Sunday, May 26, 2013

Quote Of The Day

Juan Cole discusses the relative threat of Islam versus the West:

Listening to Newt Gingrich, the great bloviator, go on this morning on the alleged Muslim threat, set me off. Gingrich did his dissertation on Belgian educational policy in the Congo, where he managed to miss the genocide perpetrated by the Europeans. Gingrich knows better, he is just hate-mongering. But since he brought it up, it is Westerners like Gingrich (who supported illegally invading and occupying Iraq, which led to hundreds of thousands of deaths) of whom one might justifiably be a little afraid…

Who’s the Threat? Western Powers have invaded and Killed Millions of Muslims

He then presents a short table showing a rundown of who has invaded or attacked whom since the end of the 18th Century. Let's just say it doesn't look good for our side, unless you think that killing more people is winning. I can't think of any Muslim invasions to add to that list, that's for sure.

Islam, as a religion with some incredibly intolerant adherents and leaders, is certainly a source of evil in the world. But when I'm almost simultaneously presented with a Foreign Policy article extolling the virtues of signature strikes, and Secretary of State John Kerry lying his ass off about how America isn't bombing targets where civilians are present (see NOTE 1), I have to say that Muslims aren't the only ones who can go to extraordinary lengths to avoid admitting the human costs of what they're doing.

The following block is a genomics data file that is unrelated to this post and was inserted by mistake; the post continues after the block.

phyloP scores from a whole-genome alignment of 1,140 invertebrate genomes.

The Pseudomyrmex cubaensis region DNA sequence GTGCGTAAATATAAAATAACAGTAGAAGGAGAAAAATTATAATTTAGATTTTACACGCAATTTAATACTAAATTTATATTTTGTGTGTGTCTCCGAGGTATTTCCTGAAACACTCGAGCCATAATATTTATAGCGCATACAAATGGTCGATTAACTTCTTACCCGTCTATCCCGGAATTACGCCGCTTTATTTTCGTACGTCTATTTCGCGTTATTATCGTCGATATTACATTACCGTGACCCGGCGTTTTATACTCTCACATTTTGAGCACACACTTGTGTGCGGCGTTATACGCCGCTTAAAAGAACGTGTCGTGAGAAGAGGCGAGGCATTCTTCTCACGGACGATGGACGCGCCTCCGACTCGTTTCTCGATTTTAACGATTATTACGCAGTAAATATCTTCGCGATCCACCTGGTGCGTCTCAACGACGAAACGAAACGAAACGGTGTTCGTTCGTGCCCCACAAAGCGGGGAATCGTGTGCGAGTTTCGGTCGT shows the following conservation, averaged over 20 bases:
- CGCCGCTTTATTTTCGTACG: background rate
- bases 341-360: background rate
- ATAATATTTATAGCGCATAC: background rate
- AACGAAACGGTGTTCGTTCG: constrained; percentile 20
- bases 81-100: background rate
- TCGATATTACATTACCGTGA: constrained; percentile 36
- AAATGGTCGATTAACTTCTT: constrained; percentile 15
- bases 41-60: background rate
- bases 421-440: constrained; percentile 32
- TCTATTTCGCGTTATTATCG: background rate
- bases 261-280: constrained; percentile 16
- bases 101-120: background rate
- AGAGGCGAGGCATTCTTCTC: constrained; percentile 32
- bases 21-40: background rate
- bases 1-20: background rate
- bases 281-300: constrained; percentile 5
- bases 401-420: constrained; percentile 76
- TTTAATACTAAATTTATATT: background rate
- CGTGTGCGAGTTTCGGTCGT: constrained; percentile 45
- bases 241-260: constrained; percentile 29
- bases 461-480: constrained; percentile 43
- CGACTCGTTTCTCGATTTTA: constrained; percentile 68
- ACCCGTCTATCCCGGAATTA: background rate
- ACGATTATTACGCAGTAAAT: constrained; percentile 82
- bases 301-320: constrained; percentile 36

NOTE 1 Since when have we refused to bomb valid targets that don't happen to have civilians in the area? In World War II, Korea, Vietnam, and Iraq, our clear policy was that, while we might try to minimize civilian casualties, that wouldn't stop us from destroying something we thought was important enough to send planes to bomb.

And for those not familiar, please note, I've defended some of those bombings in the past. I just recognize those statements of Kerry's as the utter horse shit that they are.


Expat said...

Eugene Rogan "The Arabs, A History" ISBN 978-0-141-02469-1 only begins to fill the vacuum of what is not known about MENA history of the modern era (from the 1500's or the discovery of New World). This book brings together not only Arabian history and that of the Ottoman empire, but the continuing contacts and conflicts with European culture and how finance and debt were used to defeat and subject the region to the hegemony of European great powers. The book is a profound look at that history and needs be read before opinions are set in stone.

Cujo359 said...

I'm pretty sure my opinions on this haven't been set in stone. I do have to say I'm a bit skeptical about their downfall being due to Western finance, though. We get into a habit of mind of thinking that it's the lender who has the power. As with many personal analogies to nation states, this is almost completely wrong. Nations can default on loans, though most try not to do it. They hold as much power in that relationship as the lenders do.

So, either the Islamic world made the mistake of choosing really dumb leaders, or something else was at least as problematic.

When you have a vital economy that produces what you need, financing isn't much of a problem. Credit ratings are about ability to pay, after all. The story of the Muslim world starting in the 16th Century or so is at least partly about a failing economy. They couldn't keep up with Western technology, despite having had a substantial lead at one time.

My guess is that a failing ecosystem in much of its domain, coupled with a determination to lock half its most valuable minds in the closet, may have had something to do with the end of the Muslim empires.

Expat said...

OK, don't read what the historian had to offer, no big problem. Finis

Unknown said...

Having just listen to "King Leopold's Ghosts" it does bring to the fore how brutal the colonization of the Congo was; truly the "Heart Of Darkness."